iOS 8 Features and Issues



By now, if you have an Apple device, it is likely that you have downloaded iOS 8, or at least be thinking about it.  The new update has added some positive and not so positive changes, so here is a run-down of the features and whether they are a step forward or not.

Preparation: If you have already downloaded, particularly on the day of release, then you will know the well documented issues around downloading iOS 8.  I downloaded it on the day and it took a couple of hours, and required 4.6GB of free space to do so.  This meant taking a lot of music and photos off my phone, which was not a big deal.  However, if you download the update via your PC / Mac and then plug your mobile device in, this should prevent the huge space requirement, and download speeds have dramatically reduced in the last week.  Of course, don’t forget to back everything up to the cloud / computer before you hit download, you never know!

Most of the features of iOS 8 are hidden away, and there is very little change in look and feel unlike the release of iOS 7, but some of the features are cool.

See Your Recent Contacts: If you double click the home button, you will see your favourite and most recent people (with their profile pics) who you have been in touch with appear at the top of the screen.  This is a nice feature and allows you to message / call them quickly.  However, if you have an issue with your privacy, and don’t want to share who you have been in contact with, then you can switch this feature off.

Messaging Features: There are a couple of features within messages which I think are good.  You can share your location via messages with the recipient, handy if you are running late / lost!  There is a also predictive text feature which has been a standard feature on Samsung devices for some time.  It will try to understand the context of what you are sending and suggest words – personally, I find this a little irritating and distracting, so I have turned it off, but it’s worth trying out for yourself.

Rapid-Reply Messages: If a text comes through and your screen is locked, you can quickly reply by just clicking on the message and typing a response – I like this feature, particularly handy if you just want to drop a quick reply.

Email Windows: This is probably the feature that I have used most in the last week or so.  One of the most irritating features of the Apple mail app at the bottom of the screen was that if you opened an email to send, and then wanted to refer to something else in your email folder, you had to shut the email down as a draft before looking elsewhere – not anymore!  The app treats a new email as a window that you can just swipe down on and then look for that reference info.  When you have it, swipe up and the draft message is there.  A really nice feature which, once you get the hang of the swipe up, can save a bit of time.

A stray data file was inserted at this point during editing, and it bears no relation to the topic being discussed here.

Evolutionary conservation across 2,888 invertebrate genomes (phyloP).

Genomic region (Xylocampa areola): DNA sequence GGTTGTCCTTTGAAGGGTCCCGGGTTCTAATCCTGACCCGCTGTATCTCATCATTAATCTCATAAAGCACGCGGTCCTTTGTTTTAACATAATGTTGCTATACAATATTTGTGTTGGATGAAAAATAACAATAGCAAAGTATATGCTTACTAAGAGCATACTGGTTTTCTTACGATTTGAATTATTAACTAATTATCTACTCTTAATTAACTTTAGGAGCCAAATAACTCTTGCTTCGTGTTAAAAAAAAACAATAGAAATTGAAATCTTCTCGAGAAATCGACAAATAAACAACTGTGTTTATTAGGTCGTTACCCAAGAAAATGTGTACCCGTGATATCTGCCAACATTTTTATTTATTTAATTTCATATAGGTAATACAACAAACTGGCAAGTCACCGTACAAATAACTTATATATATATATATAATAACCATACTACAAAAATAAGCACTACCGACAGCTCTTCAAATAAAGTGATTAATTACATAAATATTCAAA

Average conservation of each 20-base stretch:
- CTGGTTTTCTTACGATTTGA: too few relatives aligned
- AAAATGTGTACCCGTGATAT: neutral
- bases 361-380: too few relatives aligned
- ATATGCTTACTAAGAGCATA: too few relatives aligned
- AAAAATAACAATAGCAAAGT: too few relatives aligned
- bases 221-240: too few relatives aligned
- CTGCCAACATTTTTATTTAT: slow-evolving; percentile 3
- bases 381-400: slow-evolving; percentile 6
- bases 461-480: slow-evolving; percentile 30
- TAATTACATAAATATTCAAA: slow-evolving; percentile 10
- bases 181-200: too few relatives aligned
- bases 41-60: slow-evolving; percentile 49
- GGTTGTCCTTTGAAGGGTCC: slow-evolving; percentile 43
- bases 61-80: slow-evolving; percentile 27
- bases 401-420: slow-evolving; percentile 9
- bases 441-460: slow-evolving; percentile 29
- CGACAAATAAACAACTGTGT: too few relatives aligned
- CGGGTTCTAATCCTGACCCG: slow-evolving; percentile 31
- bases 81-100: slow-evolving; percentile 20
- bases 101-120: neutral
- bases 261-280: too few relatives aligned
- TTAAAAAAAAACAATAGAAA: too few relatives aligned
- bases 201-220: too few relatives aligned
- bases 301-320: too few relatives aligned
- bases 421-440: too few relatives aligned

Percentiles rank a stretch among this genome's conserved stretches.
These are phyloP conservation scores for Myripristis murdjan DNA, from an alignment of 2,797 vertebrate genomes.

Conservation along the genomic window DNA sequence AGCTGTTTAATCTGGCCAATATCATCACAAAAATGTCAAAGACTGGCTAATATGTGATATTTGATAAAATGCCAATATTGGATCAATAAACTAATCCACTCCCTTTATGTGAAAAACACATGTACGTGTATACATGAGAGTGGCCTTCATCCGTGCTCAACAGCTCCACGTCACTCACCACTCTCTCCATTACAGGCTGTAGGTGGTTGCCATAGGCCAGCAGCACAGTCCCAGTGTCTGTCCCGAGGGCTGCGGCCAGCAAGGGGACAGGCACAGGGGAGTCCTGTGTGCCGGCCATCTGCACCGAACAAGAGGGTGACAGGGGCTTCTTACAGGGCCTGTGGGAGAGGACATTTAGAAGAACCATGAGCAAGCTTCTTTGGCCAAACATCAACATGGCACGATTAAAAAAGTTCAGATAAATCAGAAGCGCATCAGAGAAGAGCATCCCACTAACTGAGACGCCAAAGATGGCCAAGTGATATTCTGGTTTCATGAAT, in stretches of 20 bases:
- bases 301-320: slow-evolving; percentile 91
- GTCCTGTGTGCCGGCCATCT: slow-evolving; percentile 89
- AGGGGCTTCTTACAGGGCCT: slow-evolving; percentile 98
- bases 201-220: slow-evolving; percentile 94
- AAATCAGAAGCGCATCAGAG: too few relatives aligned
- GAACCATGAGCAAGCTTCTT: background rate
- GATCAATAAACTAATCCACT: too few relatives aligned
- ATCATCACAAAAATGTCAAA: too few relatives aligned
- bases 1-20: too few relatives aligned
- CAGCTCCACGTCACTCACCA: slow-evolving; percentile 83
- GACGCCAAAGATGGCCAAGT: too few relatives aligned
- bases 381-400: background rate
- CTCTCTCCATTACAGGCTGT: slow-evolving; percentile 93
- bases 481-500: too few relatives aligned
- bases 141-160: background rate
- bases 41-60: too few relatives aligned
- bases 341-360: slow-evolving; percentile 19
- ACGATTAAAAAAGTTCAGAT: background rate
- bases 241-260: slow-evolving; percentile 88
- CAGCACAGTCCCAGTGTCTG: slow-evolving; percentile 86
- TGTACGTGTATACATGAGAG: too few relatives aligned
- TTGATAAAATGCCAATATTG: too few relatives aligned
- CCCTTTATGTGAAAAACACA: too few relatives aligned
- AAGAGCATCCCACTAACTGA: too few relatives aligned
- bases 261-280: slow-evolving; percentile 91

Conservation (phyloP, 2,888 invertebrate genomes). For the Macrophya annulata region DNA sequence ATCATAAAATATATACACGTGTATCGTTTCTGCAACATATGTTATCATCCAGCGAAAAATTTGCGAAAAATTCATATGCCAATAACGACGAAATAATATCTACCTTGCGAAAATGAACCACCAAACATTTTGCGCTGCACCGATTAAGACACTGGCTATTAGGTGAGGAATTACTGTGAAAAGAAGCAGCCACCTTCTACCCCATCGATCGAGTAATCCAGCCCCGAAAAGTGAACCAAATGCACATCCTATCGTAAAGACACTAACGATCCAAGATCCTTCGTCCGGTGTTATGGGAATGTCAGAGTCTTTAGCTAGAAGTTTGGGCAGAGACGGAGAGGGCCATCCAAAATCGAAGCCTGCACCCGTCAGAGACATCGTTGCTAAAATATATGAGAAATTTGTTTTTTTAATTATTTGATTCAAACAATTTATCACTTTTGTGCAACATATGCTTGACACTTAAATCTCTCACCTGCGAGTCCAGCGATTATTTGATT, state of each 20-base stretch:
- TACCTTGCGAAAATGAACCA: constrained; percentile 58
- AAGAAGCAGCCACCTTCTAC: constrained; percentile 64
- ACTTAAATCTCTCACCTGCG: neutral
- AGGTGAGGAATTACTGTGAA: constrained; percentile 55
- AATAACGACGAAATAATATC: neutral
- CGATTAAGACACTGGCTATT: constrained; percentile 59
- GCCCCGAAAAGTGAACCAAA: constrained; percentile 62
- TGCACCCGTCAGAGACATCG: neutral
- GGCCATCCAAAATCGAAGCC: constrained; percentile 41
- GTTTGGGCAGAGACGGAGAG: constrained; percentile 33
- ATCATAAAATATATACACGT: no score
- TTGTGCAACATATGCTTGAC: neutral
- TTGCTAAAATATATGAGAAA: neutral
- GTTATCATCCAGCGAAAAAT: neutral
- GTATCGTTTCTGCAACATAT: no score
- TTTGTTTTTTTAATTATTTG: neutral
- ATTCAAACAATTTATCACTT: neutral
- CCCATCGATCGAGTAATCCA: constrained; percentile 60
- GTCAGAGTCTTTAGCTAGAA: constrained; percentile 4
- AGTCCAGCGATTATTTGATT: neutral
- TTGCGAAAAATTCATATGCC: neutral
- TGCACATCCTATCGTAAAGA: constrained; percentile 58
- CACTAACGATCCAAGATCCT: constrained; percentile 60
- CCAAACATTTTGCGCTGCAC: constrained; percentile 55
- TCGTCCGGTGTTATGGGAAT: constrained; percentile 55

There are other features like which apps are draining your battery the most, and at last the addition of non-Apple keyboards, but I think that the most exciting features will come in the future.  iOS 8 is a platform and I think there is more to come, especially as the iPhone 6 / 6 Plus starts to gain traction.  So far, so OK, but looking forward to some more new features soon.

What do you think about the changes?  Are you disappointed by the lack of innovation, or quietly impressed with the new update?

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Apple’s two new iPhones



According to the tech rumour mill, September 10th will see the launch of two new iPhones – the 5S and the 5C.  New iPhones for certain people are an exciting event (anyone for queuing outside the Apple store for 5 days?), but this launch is particularly significant as the 5C is going to be a budget version of the iPhone, which is a significant change to Apple’s strategy.

Firstly, what about the 5S – well, it will be similar to a 5, but with a faster processor, an improved camera (apparently 12 megapixel) and fingerprint recognition which I think it is quite a cool feature, although it didn’t catch on with laptops.  But I think the 5C is the more interesting proposition.

The iPhone is a very popular device, but Apple has been losing market share to Android devices particularly Samsung devices.  The 5C is designed to try to take some share away from Samsung by positioning their phone at a cheaper price point.

Previously, Apple has relied on frequently releasing new models and being able to sell the older models off at a cheaper price.  But this tactic has not been working of late – it seems that consumers want the new phone but without the hefty Apple price tag.

Apparently the ‘C’ in 5C stands for colour (no, not cheap!) – initial colours are said to be blue, red, yellow and green and should give the 5C a more funky and young feel.  However, if you are a lawyer for Apple I have good news.  These colours are the same as those of the Google logo, so expect another protracted legal battle between the two tech foes.  It is also likely to have more of a plastic feel than the 5 or 5S.

I think this is a significant change in strategy for Apple.  It has struggled to gain penetration in the emerging markets, but it still a desirable brand.  The challenge for Apple now will shift.  If it is able to price the 5C to compete with Samsung, the question for consumers is whether they prefer the iOS or Android operating systems.  And this makes the release of iOS7 even more important for Apple’s growth.